As I ate through the burger, I noticed there were tomatoes and pickles as well as large pieces of romaine lettuce, some of which fell out of the burger as I ate. The burger itself was cooked medium all the way through, and I tasted condiments that seemed to be a combination of mustard and mayonnaise. The pepper jack cheese added a little more of a peppery flavor, but no heat. When I got to the end of the burger, I found there were still bites of meat to enjoy with the end of the bun.
Because there were so many fries, I only ate a few. The fries were seasoned with salt and pepper, but I found most of the fries to be rather chewy. I saved the rest of the fries so my mother and I could eat them with fish for the following night’s dinner, and after we baked them in the toaster oven, we both agreed that the fries were still hard to eat.
The carrot cake was mound-shaped and had a vanilla glaze on top. Though the cake was small, it didn’t need to be any larger because it was dense. I didn’t taste any carrot in the cake, so I suspect I ate a spice cake instead. Despite that, the cake plus the glaze made for a tasty treat.
My mother had four jumbo shrimp fried with coconut and a pineapple apricot glaze, a large helping of mashed potatoes, several broccoli florets, and sliced zucchini. The glaze was in a small lidded cup, and we weren’t sure what it was. We couldn’t smell anything, but my mother said it was tart but not hot. Only after I looked at the menu after our meal did I realize what the glaze was.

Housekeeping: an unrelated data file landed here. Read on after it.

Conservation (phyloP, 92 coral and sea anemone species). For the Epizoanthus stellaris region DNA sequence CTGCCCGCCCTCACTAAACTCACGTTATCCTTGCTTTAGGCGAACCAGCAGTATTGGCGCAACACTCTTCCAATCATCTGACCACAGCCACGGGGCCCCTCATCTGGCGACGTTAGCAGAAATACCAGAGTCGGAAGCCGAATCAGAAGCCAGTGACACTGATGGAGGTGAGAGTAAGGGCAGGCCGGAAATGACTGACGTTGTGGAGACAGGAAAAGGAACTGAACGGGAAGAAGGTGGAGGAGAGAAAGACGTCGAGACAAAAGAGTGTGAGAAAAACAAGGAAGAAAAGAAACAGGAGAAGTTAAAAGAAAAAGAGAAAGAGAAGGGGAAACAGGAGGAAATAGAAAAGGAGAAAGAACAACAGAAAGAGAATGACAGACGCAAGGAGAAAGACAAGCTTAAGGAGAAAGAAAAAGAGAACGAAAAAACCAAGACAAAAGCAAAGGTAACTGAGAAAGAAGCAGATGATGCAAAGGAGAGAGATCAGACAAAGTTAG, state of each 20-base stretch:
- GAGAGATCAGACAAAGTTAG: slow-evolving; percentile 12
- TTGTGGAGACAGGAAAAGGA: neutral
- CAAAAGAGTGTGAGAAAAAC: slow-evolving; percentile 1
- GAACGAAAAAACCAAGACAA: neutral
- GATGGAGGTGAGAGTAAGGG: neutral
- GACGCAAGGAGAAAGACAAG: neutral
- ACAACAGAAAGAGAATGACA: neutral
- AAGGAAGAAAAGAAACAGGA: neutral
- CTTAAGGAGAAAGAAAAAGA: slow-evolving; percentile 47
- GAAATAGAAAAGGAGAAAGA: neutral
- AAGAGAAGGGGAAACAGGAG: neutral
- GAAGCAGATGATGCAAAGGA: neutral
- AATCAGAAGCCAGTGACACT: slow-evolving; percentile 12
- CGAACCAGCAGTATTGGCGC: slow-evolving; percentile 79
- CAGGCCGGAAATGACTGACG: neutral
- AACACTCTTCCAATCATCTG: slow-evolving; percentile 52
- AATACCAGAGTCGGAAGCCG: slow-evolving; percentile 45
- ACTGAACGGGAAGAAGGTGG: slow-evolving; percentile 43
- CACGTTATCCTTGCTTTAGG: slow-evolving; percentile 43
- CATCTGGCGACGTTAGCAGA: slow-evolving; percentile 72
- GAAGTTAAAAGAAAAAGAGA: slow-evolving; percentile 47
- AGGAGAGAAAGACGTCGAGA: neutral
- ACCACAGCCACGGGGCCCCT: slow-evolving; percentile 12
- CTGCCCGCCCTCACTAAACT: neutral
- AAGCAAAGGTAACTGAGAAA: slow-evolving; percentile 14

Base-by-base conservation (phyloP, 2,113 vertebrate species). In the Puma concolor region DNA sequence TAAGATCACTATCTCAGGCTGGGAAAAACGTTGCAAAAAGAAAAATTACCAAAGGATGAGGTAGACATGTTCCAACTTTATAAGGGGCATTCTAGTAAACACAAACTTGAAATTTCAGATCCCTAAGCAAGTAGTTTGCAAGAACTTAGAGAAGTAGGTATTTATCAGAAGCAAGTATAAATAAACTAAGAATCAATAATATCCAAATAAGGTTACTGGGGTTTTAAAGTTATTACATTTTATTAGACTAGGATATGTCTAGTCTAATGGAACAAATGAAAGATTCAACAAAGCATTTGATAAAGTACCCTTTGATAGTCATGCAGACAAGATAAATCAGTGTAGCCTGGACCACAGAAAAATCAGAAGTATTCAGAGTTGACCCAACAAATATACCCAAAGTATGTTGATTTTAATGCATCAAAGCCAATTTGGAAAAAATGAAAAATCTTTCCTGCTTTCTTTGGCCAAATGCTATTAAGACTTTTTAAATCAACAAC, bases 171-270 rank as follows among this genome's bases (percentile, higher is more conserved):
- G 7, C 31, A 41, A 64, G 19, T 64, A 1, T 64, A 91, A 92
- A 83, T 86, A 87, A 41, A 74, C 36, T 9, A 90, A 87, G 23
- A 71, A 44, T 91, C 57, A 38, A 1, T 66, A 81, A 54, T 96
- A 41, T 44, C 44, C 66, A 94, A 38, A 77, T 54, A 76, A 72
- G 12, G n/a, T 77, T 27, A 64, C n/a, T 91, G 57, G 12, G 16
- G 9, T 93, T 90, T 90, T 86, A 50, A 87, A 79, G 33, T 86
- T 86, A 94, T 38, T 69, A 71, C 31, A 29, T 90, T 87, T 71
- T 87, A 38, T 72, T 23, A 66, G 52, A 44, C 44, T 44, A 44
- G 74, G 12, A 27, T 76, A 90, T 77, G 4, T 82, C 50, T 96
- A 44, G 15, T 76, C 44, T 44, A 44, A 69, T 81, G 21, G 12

Despite that, my mother said she enjoyed the shrimp very much, and eating them reminded her of her vacations in Hawaii. The mashed potatoes were seasoned with salt and pepper, and she found she didn’t need to put butter on the potatoes to enjoy them.
My mother didn’t expect vegetables on the side, and while most of them were well cooked, one of the florets was overcooked and she had to put a tough floret stem on the side of her plate. The vegetables were a good complement to her salad, which she agreed was good and the ranch dressing was like Hidden Valley Ranch.
Her small vanilla cake was drizzled in a sauce we couldn’t identify and the box also had four raspberries. As she started eating, she said the light cake was likely angel food. It took her a couple more bites to identify the sauce as caramel. She enjoyed the cake and the fresh raspberries.
I enjoyed the burger, and I place it as the second-best hotel burger I’ve eaten in the county after Volcano Union Inn. After eating the fries for dinner on April 8, we agreed that the fries were the biggest disappointment of both our meals. The fries didn’t look overcooked, so perhaps their supplier isn’t up to par.
We both agreed that the produce, both in the salads and in my burger, was crisp and tasted fresh, with the only blemish being the one overcooked broccoli floret. The desserts have been highly touted on Burke’s Facebook profile, and we found that they were the right size, had the right balance of flavors, and were a satisfying end to our meals.
In all, we shine our green light on Burke Family Restaurant. We paid a little over $27 for our meals.
Want to Try Them?
Burke Family Restaurant is now open for limited dining per state requirements as well as take-out. They’re open from 11:00 a.m. to 9:00 p.m. Wednesdays through Saturdays, 11:00 a.m. to 8:00 p.m. Sundays, and they’re closed Mondays and Tuesdays.
You can view more about Burke Family Restaurant on their website, and get updated menus and specials on their Facebook profile page. When you want to order, and/or have questions, call them at 209-274-4161.
Amador Business Ticker food reviews are adventures in local dining with Editor Eric Butow and his mom.